Why The Monkees Matter: Chapter 12: I’ll Be True To You: Fandom and The Monkees

Why The Monkees Matter: Chapter 12: I’ll Be True To You: Fandom and The Monkees

Why The Monkees Matter: Chapter 12: I’ll Be True To You: Fandom and The Monkees

from Why The Monkees Mattered by Dr. Rosanne Welch — Coming Fall 2016 – Click for more info!

 Why The Monkees Matter: Teenagers, Television and American Pop Culture

  

Amazon Pre-Orders Now Available!

Quotes from “Why The Monkees Matter” by Dr. Rosanne Welch – 8 in a series

** Pre-Order “Why The Monkees Matter” Today via Amazon.com **

Monkees quote 08

“Studying The Monkees illustrates the history and evolution of the medium of television and provides a time capsule of American society at the burgeoning of the focus on youth culture that continued into the millennium generation”

from Why The Monkees Mattered by Dr. Rosanne Welch — Coming Fall 2016 – Click for more info!

 Why The Monkees Matter: Teenagers, Television and American Pop Culture

  

Amazon Pre-Orders Now Available!

Introduction from A History of the Art of Adaptation in Movies like Dune, The Godfather, Harry Potter and More! [Video] (1:05)

You Can Please Some of the People Some of the Time… None of the People All of the Time: A History of the Art of Adaptation in Movies like Dune, The Godfather, Harry Potter and More!

Dr. Rosanne Welch speaks on A History of the Art of Adaptation in Movies like Dune, The Godfather, Harry Potter and More! at the California State University, Fullerton Library

Part of the program series for Dune by Frank Herbert: A 50th Anniversary Celebration.

Watch this entire presentation

Introduction from A History of the Art of Adaptation in Movies like Dune, The Godfather, Harry Potter and More!  

 

Transcript:

Thank you very much. It’s very cool to have this exhibit. It’s very exciting to think about the work of screenwriters as something that’s culturally of value to us. That obviously interests me, because that’s what I work on here at the university. So, I’m really excited to be talking about this and when you think about adaptations as I talked to Patricia I said “Well, we’re going to talk about a slew of different film adaptations across time. Why changes that were made were made. Of course, we’re going to talk about several, so we’re going to hit on them all a little bit. Then I have some stuff up front, if you want to look at them later. Obviously some books that have been turned into films as well as, recently, at the very end, we’ll talk about “The Martian” and a small, one of the small changes they made to that, which has a big, big, ripple effect and I think that’s a problem when people don’t look at the books first or, at least, afterwards. When I was a kid, you saw the movie and then you went to the library and got the book and that was how you got the rest of the story and I think that was really the plan and I hope that people today use movies in that way — to expand the information and the introduction to the book.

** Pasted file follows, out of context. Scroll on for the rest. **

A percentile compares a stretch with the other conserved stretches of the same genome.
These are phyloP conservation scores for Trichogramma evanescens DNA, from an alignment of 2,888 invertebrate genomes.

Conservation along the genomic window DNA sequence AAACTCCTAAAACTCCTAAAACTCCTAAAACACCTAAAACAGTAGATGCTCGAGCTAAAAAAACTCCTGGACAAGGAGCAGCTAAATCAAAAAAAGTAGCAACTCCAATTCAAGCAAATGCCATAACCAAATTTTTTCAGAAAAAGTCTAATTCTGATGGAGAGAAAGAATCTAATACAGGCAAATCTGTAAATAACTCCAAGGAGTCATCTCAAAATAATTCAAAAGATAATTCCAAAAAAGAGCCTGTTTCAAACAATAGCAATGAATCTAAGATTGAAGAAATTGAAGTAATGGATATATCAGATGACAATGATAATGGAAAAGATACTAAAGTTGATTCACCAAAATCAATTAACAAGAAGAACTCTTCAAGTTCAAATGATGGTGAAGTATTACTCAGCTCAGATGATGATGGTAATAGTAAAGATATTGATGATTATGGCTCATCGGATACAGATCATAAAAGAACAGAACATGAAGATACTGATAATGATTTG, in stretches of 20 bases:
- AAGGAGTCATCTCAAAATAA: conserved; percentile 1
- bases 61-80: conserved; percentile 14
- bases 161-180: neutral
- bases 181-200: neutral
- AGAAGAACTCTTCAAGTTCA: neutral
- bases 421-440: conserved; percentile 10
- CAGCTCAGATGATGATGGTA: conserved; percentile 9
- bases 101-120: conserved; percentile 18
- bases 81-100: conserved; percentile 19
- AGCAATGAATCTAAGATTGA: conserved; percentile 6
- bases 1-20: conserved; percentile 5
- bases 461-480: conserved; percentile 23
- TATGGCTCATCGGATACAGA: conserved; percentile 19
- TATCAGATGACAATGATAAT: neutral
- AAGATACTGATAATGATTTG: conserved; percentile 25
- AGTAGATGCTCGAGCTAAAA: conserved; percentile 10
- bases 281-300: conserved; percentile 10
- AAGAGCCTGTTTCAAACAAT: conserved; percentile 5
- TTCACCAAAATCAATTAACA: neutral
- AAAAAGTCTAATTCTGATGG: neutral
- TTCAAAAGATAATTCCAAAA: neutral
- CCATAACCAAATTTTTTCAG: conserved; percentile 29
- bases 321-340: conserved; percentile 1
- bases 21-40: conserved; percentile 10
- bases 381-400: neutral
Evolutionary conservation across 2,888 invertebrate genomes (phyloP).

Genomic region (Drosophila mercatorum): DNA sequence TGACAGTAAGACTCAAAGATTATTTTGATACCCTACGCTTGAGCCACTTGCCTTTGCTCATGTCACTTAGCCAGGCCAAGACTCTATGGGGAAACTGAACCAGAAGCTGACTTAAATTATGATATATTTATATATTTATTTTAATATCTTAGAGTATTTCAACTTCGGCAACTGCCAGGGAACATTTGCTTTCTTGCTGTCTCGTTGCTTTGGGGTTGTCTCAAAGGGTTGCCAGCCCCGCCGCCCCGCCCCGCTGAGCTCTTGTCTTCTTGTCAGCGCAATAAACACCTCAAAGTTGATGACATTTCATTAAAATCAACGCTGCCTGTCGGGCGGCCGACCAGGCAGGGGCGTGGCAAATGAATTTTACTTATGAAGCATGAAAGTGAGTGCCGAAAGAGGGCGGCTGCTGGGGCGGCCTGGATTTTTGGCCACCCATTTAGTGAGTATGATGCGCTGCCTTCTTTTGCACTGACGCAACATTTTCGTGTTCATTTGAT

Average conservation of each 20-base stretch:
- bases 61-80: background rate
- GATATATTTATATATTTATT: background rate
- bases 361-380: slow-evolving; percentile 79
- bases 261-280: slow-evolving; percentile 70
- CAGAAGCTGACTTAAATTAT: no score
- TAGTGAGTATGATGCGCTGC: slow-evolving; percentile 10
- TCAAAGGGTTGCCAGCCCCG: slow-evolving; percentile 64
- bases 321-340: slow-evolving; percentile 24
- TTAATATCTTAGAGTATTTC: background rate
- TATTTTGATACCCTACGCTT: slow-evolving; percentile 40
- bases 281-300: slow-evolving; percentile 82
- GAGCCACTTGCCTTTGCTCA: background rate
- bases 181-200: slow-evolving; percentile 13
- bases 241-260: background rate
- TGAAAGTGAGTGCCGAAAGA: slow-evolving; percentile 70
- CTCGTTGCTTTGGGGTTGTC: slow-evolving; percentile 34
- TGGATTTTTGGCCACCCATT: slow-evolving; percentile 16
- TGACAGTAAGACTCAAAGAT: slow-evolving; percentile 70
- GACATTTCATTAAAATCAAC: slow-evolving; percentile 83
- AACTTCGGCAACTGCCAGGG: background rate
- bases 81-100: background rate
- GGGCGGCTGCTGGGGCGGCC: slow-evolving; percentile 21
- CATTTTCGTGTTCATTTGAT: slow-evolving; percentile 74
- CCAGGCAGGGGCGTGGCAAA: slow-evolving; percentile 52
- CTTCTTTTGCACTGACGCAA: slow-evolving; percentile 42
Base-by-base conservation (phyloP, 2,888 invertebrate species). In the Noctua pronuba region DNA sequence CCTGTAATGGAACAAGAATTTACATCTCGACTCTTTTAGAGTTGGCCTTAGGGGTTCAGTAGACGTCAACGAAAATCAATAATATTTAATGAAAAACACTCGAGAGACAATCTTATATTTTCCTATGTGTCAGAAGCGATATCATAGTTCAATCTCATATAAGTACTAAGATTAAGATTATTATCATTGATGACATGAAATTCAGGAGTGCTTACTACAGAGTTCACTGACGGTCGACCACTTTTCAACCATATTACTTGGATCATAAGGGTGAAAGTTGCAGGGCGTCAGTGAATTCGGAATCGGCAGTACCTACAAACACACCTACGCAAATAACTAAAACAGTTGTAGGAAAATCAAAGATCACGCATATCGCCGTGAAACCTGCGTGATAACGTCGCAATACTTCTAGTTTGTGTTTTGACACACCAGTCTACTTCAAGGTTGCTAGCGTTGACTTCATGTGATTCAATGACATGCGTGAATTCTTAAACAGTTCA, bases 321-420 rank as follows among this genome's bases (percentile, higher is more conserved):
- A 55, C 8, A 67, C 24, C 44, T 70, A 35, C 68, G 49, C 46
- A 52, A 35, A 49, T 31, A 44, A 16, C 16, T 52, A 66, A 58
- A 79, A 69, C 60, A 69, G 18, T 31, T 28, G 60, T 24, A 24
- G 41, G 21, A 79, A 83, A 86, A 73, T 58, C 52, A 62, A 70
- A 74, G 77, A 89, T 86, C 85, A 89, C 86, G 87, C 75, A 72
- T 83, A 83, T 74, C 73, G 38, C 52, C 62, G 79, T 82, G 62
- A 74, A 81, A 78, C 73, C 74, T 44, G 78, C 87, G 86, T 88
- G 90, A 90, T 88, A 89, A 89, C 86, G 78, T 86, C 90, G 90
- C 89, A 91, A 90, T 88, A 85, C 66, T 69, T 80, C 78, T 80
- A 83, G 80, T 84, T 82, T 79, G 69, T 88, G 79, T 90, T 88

About this talk

Dr. Rosanne Welch (RTVF) speaks on the craft of history of film adaptations from the controversy of the silent film Birth of a Nation (protested by the National Association for the Advancement of Colored People in 1915) to Breakfast at Tiffany’s (to which author Truman Capote famously said, “The only thing left from the book is the title”) to The Godfather . Naturally, the behemoth in adaptation – Harry Potter (which depended on the relationship created by adapter Steve Kloves and author J.K. Rowling) will be discussed, as will the subject of this month’s celebration: Dune.

Date: Wednesday, October 14, 2015 Time: 1:00pm – 2:00pm

About Dr. Rosanne Welch

Dr. Rosanne Welch is a professor in the Low Residency MFA in Screenwriting Program from Stephens College, California State University, Fullerton, Mount San Antonio Community College and Cal Poly Pomona.  In 2007, she graduated with her Ph.D. in 20th Century U.S./Film History from Claremont Graduate University.  She graduated with her M.A. in 20th Century United States History from California State University, Northridge in 2004.

Welch is also a television writer/producer with credits for Beverly Hills 90210 , CBS’s Emmy winning Picket Fences and Touched By An Angel . She also writes and hosts her own podcasts on 3rdPass.media, her first one titled “Mindful(I) Media with Dr. Rosanne Welch.”

Her upcoming book, “Why The Monkees Matter: Teenagers, Television and American Pop Culture” will be published in Fall 2016

Three Ring Circus: How Real Couples Balance Marriage, Work and Kids and The Encyclopedia of Women in Aviation and Space are two books she has written. Los Angeles Times and the Journal of Screenwriting hold some of her published articles.

Dr. Rosanne Welch Web Site and Blog

Follow Dr. Welch on Twitter

Dr. Rosanne Welch on YouTube